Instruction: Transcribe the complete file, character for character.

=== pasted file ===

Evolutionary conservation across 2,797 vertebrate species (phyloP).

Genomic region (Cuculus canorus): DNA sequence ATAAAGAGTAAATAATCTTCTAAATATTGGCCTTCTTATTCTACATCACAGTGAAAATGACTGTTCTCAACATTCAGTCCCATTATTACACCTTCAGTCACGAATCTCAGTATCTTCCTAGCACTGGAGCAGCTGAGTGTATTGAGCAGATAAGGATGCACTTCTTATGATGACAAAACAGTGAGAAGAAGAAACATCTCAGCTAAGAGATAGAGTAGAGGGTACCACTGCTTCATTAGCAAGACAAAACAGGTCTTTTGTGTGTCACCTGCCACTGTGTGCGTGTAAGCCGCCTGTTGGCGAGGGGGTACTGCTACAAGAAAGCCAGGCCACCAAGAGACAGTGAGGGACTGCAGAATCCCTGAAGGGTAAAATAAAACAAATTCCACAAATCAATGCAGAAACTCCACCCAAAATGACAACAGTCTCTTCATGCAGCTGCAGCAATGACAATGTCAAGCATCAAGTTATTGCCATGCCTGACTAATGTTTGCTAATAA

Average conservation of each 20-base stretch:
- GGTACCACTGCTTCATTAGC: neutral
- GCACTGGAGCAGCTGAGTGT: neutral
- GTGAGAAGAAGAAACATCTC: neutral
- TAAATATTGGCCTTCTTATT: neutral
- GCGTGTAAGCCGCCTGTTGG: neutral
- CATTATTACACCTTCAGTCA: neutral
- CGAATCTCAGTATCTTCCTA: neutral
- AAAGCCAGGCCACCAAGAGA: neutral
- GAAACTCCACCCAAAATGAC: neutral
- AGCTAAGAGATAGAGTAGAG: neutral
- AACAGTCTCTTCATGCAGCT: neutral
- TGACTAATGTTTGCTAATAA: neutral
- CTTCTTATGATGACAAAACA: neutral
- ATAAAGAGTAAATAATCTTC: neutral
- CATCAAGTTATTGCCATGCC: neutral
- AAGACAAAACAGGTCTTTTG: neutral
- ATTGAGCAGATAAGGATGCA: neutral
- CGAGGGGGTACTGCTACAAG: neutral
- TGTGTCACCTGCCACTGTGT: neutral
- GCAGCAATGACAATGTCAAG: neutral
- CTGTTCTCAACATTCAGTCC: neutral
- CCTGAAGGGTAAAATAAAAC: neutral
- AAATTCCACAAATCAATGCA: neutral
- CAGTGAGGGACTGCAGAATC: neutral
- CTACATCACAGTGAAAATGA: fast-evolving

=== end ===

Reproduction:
Evolutionary conservation across 2,797 vertebrate species (phyloP).

Genomic region (Cuculus canorus): DNA sequence ATAAAGAGTAAATAATCTTCTAAATATTGGCCTTCTTATTCTACATCACAGTGAAAATGACTGTTCTCAACATTCAGTCCCATTATTACACCTTCAGTCACGAATCTCAGTATCTTCCTAGCACTGGAGCAGCTGAGTGTATTGAGCAGATAAGGATGCACTTCTTATGATGACAAAACAGTGAGAAGAAGAAACATCTCAGCTAAGAGATAGAGTAGAGGGTACCACTGCTTCATTAGCAAGACAAAACAGGTCTTTTGTGTGTCACCTGCCACTGTGTGCGTGTAAGCCGCCTGTTGGCGAGGGGGTACTGCTACAAGAAAGCCAGGCCACCAAGAGACAGTGAGGGACTGCAGAATCCCTGAAGGGTAAAATAAAACAAATTCCACAAATCAATGCAGAAACTCCACCCAAAATGACAACAGTCTCTTCATGCAGCTGCAGCAATGACAATGTCAAGCATCAAGTTATTGCCATGCCTGACTAATGTTTGCTAATAA

Average conservation of each 20-base stretch:
- GGTACCACTGCTTCATTAGC: neutral
- GCACTGGAGCAGCTGAGTGT: neutral
- GTGAGAAGAAGAAACATCTC: neutral
- TAAATATTGGCCTTCTTATT: neutral
- GCGTGTAAGCCGCCTGTTGG: neutral
- CATTATTACACCTTCAGTCA: neutral
- CGAATCTCAGTATCTTCCTA: neutral
- AAAGCCAGGCCACCAAGAGA: neutral
- GAAACTCCACCCAAAATGAC: neutral
- AGCTAAGAGATAGAGTAGAG: neutral
- AACAGTCTCTTCATGCAGCT: neutral
- TGACTAATGTTTGCTAATAA: neutral
- CTTCTTATGATGACAAAACA: neutral
- ATAAAGAGTAAATAATCTTC: neutral
- CATCAAGTTATTGCCATGCC: neutral
- AAGACAAAACAGGTCTTTTG: neutral
- ATTGAGCAGATAAGGATGCA: neutral
- CGAGGGGGTACTGCTACAAG: neutral
- TGTGTCACCTGCCACTGTGT: neutral
- GCAGCAATGACAATGTCAAG: neutral
- CTGTTCTCAACATTCAGTCC: neutral
- CCTGAAGGGTAAAATAAAAC: neutral
- AAATTCCACAAATCAATGCA: neutral
- CAGTGAGGGACTGCAGAATC: neutral
- CTACATCACAGTGAAAATGA: fast-evolving